1900 tr tv Co. T The Packard motorcar introduced at Warren, Ohio, has a chain-driven, one-cylinder, 12-horsepower engine and three forward speeds. Engineer James Ward Packard, 37, and his brother William, 39, have run Packard Electric Co. since 1890. 
1900 tr tv Co. T The Auburn motorcar introduced by Auburn Automobile Co. of Auburn, Ind., is a single-cylinder runabout with solid tires and a steering tiller. Frank and Morris Eckhardt of Eckhardt Carriage Co., who have started the firm with $2,500 in capital, will produce a two-cylinder model in 1905, a four in 1909, and a six in 1912 (see 1924). 
1900 tr tv Co. T White steam cars and trucks are introduced by a Cleveland sewing-machine firm headed by Walter White whose New England-born father Thomas invented a sewing machine in 1859, moved to Cleveland in 1866, and has developed the company now run by his sons Windsor, Rollin, and Walter. The first gasoline-powered White motorcars will appear in 1910. 
1901 tr tv Co. T Detroit Automobile Co. goes bankrupt after selling only four or five cars in 2 years. Chief engineer Henry Ford is hired as experimental engineer by the men who buy Detroit Automobile’s assets, and when a Ford-designed car wins a major race, some former Detroit Automobile stockholders form the Henry Ford Co., giving Ford one-sixth of the stock in the new company, which he will soon quit (see 1903).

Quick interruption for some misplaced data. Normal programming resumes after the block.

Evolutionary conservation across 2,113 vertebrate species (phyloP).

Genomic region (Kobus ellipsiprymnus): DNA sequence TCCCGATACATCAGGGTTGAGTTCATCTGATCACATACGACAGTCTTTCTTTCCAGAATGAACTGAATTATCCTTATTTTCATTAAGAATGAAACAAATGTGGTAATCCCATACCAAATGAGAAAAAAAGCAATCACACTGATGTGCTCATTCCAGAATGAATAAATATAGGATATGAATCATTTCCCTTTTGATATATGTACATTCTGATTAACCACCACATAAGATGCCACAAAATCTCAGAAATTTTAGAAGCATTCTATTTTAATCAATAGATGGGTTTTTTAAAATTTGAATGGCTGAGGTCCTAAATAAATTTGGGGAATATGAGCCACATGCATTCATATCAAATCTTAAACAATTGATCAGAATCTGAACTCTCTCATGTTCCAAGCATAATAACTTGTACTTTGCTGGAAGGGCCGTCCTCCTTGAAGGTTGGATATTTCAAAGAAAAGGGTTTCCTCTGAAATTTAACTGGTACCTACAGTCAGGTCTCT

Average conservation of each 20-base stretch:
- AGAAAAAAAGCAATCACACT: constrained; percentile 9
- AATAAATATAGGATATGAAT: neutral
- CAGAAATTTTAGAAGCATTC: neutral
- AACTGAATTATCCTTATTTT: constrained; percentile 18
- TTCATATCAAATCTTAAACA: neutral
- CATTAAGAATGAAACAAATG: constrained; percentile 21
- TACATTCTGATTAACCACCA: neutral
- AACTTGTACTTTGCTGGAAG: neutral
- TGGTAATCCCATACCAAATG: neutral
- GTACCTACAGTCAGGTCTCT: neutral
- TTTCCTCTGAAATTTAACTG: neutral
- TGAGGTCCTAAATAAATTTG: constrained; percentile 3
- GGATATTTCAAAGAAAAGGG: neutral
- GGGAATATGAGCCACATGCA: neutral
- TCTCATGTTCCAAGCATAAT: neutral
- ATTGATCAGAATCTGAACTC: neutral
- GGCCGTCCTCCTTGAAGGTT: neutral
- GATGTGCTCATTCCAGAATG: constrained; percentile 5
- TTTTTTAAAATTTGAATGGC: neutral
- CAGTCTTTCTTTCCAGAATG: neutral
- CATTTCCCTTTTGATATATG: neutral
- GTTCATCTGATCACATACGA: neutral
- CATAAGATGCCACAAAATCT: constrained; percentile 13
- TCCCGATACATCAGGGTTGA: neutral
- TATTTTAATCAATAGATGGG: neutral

1901 tr tv GM T Detroit auto maker Ransom E. Olds, 36, moves his assembly plant to his hometown of Lansing, Mich. Copper and lumber baron Samuel L. Smith has financed the Olds Motor Works, and Olds markets 600 curved-dash “Oldsmobile” runabouts, a number he will increase to 5,000 by 1904 (see Reo, 1904). 
1901 tr tv Co. T John North Willys enters the motorcar business by selling two of the new Pierce “motorettes”. Willys, 27, is an Elmira, N.Y., sporting goods retailer who saw his first automobile (a Winton) on a trip to Cleveland last year and has become a Pierce dealer (see 1902).